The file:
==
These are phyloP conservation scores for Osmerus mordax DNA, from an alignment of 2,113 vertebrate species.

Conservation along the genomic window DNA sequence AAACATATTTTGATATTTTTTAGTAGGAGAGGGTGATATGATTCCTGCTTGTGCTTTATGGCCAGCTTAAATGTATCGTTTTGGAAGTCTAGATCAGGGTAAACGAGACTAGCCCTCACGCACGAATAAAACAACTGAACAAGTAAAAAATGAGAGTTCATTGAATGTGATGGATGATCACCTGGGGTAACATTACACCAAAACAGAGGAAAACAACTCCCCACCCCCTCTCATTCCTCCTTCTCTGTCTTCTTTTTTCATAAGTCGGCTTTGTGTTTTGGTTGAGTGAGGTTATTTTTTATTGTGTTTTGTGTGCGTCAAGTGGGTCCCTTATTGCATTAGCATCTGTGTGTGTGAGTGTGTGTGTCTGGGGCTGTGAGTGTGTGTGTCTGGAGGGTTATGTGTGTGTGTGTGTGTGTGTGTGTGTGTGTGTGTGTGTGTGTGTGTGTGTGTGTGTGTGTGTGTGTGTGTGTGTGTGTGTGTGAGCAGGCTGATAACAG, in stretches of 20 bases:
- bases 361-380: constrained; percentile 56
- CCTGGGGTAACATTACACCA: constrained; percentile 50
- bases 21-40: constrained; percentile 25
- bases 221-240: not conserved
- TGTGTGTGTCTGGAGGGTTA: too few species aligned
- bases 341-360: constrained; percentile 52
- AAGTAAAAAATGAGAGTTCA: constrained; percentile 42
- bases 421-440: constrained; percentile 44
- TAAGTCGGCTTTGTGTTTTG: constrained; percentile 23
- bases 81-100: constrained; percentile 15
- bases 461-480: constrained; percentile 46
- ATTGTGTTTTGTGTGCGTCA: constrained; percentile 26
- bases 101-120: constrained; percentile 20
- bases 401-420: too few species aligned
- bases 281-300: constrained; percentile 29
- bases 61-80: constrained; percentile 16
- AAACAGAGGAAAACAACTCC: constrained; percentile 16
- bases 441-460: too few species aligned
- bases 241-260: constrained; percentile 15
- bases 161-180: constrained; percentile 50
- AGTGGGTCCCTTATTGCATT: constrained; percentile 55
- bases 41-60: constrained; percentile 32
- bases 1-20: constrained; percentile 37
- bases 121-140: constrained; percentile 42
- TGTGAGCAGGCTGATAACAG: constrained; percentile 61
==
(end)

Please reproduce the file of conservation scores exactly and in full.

These are phyloP conservation scores for Osmerus mordax DNA, from an alignment of 2,113 vertebrate species.

Conservation along the genomic window DNA sequence AAACATATTTTGATATTTTTTAGTAGGAGAGGGTGATATGATTCCTGCTTGTGCTTTATGGCCAGCTTAAATGTATCGTTTTGGAAGTCTAGATCAGGGTAAACGAGACTAGCCCTCACGCACGAATAAAACAACTGAACAAGTAAAAAATGAGAGTTCATTGAATGTGATGGATGATCACCTGGGGTAACATTACACCAAAACAGAGGAAAACAACTCCCCACCCCCTCTCATTCCTCCTTCTCTGTCTTCTTTTTTCATAAGTCGGCTTTGTGTTTTGGTTGAGTGAGGTTATTTTTTATTGTGTTTTGTGTGCGTCAAGTGGGTCCCTTATTGCATTAGCATCTGTGTGTGTGAGTGTGTGTGTCTGGGGCTGTGAGTGTGTGTGTCTGGAGGGTTATGTGTGTGTGTGTGTGTGTGTGTGTGTGTGTGTGTGTGTGTGTGTGTGTGTGTGTGTGTGTGTGTGTGTGTGTGTGTGTGTGTGAGCAGGCTGATAACAG, in stretches of 20 bases:
- bases 361-380: constrained; percentile 56
- CCTGGGGTAACATTACACCA: constrained; percentile 50
- bases 21-40: constrained; percentile 25
- bases 221-240: not conserved
- TGTGTGTGTCTGGAGGGTTA: too few species aligned
- bases 341-360: constrained; percentile 52
- AAGTAAAAAATGAGAGTTCA: constrained; percentile 42
- bases 421-440: constrained; percentile 44
- TAAGTCGGCTTTGTGTTTTG: constrained; percentile 23
- bases 81-100: constrained; percentile 15
- bases 461-480: constrained; percentile 46
- ATTGTGTTTTGTGTGCGTCA: constrained; percentile 26
- bases 101-120: constrained; percentile 20
- bases 401-420: too few species aligned
- bases 281-300: constrained; percentile 29
- bases 61-80: constrained; percentile 16
- AAACAGAGGAAAACAACTCC: constrained; percentile 16
- bases 441-460: too few species aligned
- bases 241-260: constrained; percentile 15
- bases 161-180: constrained; percentile 50
- AGTGGGTCCCTTATTGCATT: constrained; percentile 55
- bases 41-60: constrained; percentile 32
- bases 1-20: constrained; percentile 37
- bases 121-140: constrained; percentile 42
- TGTGAGCAGGCTGATAACAG: constrained; percentile 61